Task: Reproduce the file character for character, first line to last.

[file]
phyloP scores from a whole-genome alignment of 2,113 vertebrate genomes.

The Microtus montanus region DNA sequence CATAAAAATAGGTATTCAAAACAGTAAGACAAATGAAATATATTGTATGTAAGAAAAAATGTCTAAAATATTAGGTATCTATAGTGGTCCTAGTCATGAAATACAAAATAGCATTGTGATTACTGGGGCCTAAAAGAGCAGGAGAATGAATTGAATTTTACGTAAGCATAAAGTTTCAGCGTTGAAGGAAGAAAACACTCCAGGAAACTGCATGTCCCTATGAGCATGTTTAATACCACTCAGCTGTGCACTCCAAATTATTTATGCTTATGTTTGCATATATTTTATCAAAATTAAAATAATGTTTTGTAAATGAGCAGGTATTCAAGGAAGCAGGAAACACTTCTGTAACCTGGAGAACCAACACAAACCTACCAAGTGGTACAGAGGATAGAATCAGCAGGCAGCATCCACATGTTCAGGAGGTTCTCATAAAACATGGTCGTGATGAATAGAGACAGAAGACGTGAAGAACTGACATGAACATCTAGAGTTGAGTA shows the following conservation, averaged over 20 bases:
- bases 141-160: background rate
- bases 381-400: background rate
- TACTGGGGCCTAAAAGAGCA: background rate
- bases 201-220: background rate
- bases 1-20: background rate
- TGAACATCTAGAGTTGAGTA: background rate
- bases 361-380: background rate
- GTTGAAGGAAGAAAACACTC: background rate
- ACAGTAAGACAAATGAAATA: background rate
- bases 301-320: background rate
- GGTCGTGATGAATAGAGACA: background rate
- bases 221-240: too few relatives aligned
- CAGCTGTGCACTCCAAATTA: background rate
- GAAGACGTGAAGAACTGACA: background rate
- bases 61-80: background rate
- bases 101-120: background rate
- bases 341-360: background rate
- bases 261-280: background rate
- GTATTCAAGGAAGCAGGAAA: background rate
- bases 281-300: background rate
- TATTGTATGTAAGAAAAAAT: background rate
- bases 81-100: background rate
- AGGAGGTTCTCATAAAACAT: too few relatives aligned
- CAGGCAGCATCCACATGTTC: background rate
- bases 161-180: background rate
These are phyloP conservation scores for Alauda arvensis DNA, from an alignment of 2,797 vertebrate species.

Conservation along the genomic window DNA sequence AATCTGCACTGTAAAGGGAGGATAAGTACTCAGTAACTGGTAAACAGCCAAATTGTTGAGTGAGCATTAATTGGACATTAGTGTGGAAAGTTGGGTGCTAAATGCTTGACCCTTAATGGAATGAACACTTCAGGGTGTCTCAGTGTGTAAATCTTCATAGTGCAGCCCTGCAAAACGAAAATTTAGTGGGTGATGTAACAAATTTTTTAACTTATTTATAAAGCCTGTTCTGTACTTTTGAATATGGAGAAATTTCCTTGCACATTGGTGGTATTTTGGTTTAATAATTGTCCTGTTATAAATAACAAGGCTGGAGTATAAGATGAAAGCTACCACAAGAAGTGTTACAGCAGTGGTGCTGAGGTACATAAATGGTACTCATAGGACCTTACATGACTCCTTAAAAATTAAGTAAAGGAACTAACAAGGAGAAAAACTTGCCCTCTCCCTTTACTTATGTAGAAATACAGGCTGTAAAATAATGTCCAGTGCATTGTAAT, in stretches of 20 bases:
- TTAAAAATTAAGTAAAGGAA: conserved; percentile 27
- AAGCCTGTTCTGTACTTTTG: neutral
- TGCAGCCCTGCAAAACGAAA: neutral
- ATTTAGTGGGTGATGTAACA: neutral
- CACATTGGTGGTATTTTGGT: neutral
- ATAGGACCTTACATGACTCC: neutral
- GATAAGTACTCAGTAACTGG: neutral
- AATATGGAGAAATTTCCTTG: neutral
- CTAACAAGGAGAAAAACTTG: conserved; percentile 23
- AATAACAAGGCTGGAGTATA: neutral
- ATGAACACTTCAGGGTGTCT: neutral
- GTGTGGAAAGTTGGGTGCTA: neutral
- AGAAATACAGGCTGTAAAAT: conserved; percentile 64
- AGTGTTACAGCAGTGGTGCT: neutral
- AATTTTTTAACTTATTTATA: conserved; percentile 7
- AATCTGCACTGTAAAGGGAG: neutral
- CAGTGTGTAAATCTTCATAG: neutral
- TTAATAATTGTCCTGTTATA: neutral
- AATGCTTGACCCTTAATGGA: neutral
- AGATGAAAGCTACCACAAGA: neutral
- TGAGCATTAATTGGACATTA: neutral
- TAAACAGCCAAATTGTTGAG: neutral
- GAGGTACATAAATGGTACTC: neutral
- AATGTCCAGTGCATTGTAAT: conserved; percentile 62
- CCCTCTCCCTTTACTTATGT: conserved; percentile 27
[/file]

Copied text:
phyloP scores from a whole-genome alignment of 2,113 vertebrate genomes.

The Microtus montanus region DNA sequence CATAAAAATAGGTATTCAAAACAGTAAGACAAATGAAATATATTGTATGTAAGAAAAAATGTCTAAAATATTAGGTATCTATAGTGGTCCTAGTCATGAAATACAAAATAGCATTGTGATTACTGGGGCCTAAAAGAGCAGGAGAATGAATTGAATTTTACGTAAGCATAAAGTTTCAGCGTTGAAGGAAGAAAACACTCCAGGAAACTGCATGTCCCTATGAGCATGTTTAATACCACTCAGCTGTGCACTCCAAATTATTTATGCTTATGTTTGCATATATTTTATCAAAATTAAAATAATGTTTTGTAAATGAGCAGGTATTCAAGGAAGCAGGAAACACTTCTGTAACCTGGAGAACCAACACAAACCTACCAAGTGGTACAGAGGATAGAATCAGCAGGCAGCATCCACATGTTCAGGAGGTTCTCATAAAACATGGTCGTGATGAATAGAGACAGAAGACGTGAAGAACTGACATGAACATCTAGAGTTGAGTA shows the following conservation, averaged over 20 bases:
- bases 141-160: background rate
- bases 381-400: background rate
- TACTGGGGCCTAAAAGAGCA: background rate
- bases 201-220: background rate
- bases 1-20: background rate
- TGAACATCTAGAGTTGAGTA: background rate
- bases 361-380: background rate
- GTTGAAGGAAGAAAACACTC: background rate
- ACAGTAAGACAAATGAAATA: background rate
- bases 301-320: background rate
- GGTCGTGATGAATAGAGACA: background rate
- bases 221-240: too few relatives aligned
- CAGCTGTGCACTCCAAATTA: background rate
- GAAGACGTGAAGAACTGACA: background rate
- bases 61-80: background rate
- bases 101-120: background rate
- bases 341-360: background rate
- bases 261-280: background rate
- GTATTCAAGGAAGCAGGAAA: background rate
- bases 281-300: background rate
- TATTGTATGTAAGAAAAAAT: background rate
- bases 81-100: background rate
- AGGAGGTTCTCATAAAACAT: too few relatives aligned
- CAGGCAGCATCCACATGTTC: background rate
- bases 161-180: background rate
These are phyloP conservation scores for Alauda arvensis DNA, from an alignment of 2,797 vertebrate species.

Conservation along the genomic window DNA sequence AATCTGCACTGTAAAGGGAGGATAAGTACTCAGTAACTGGTAAACAGCCAAATTGTTGAGTGAGCATTAATTGGACATTAGTGTGGAAAGTTGGGTGCTAAATGCTTGACCCTTAATGGAATGAACACTTCAGGGTGTCTCAGTGTGTAAATCTTCATAGTGCAGCCCTGCAAAACGAAAATTTAGTGGGTGATGTAACAAATTTTTTAACTTATTTATAAAGCCTGTTCTGTACTTTTGAATATGGAGAAATTTCCTTGCACATTGGTGGTATTTTGGTTTAATAATTGTCCTGTTATAAATAACAAGGCTGGAGTATAAGATGAAAGCTACCACAAGAAGTGTTACAGCAGTGGTGCTGAGGTACATAAATGGTACTCATAGGACCTTACATGACTCCTTAAAAATTAAGTAAAGGAACTAACAAGGAGAAAAACTTGCCCTCTCCCTTTACTTATGTAGAAATACAGGCTGTAAAATAATGTCCAGTGCATTGTAAT, in stretches of 20 bases:
- TTAAAAATTAAGTAAAGGAA: conserved; percentile 27
- AAGCCTGTTCTGTACTTTTG: neutral
- TGCAGCCCTGCAAAACGAAA: neutral
- ATTTAGTGGGTGATGTAACA: neutral
- CACATTGGTGGTATTTTGGT: neutral
- ATAGGACCTTACATGACTCC: neutral
- GATAAGTACTCAGTAACTGG: neutral
- AATATGGAGAAATTTCCTTG: neutral
- CTAACAAGGAGAAAAACTTG: conserved; percentile 23
- AATAACAAGGCTGGAGTATA: neutral
- ATGAACACTTCAGGGTGTCT: neutral
- GTGTGGAAAGTTGGGTGCTA: neutral
- AGAAATACAGGCTGTAAAAT: conserved; percentile 64
- AGTGTTACAGCAGTGGTGCT: neutral
- AATTTTTTAACTTATTTATA: conserved; percentile 7
- AATCTGCACTGTAAAGGGAG: neutral
- CAGTGTGTAAATCTTCATAG: neutral
- TTAATAATTGTCCTGTTATA: neutral
- AATGCTTGACCCTTAATGGA: neutral
- AGATGAAAGCTACCACAAGA: neutral
- TGAGCATTAATTGGACATTA: neutral
- TAAACAGCCAAATTGTTGAG: neutral
- GAGGTACATAAATGGTACTC: neutral
- AATGTCCAGTGCATTGTAAT: conserved; percentile 62
- CCCTCTCCCTTTACTTATGT: conserved; percentile 27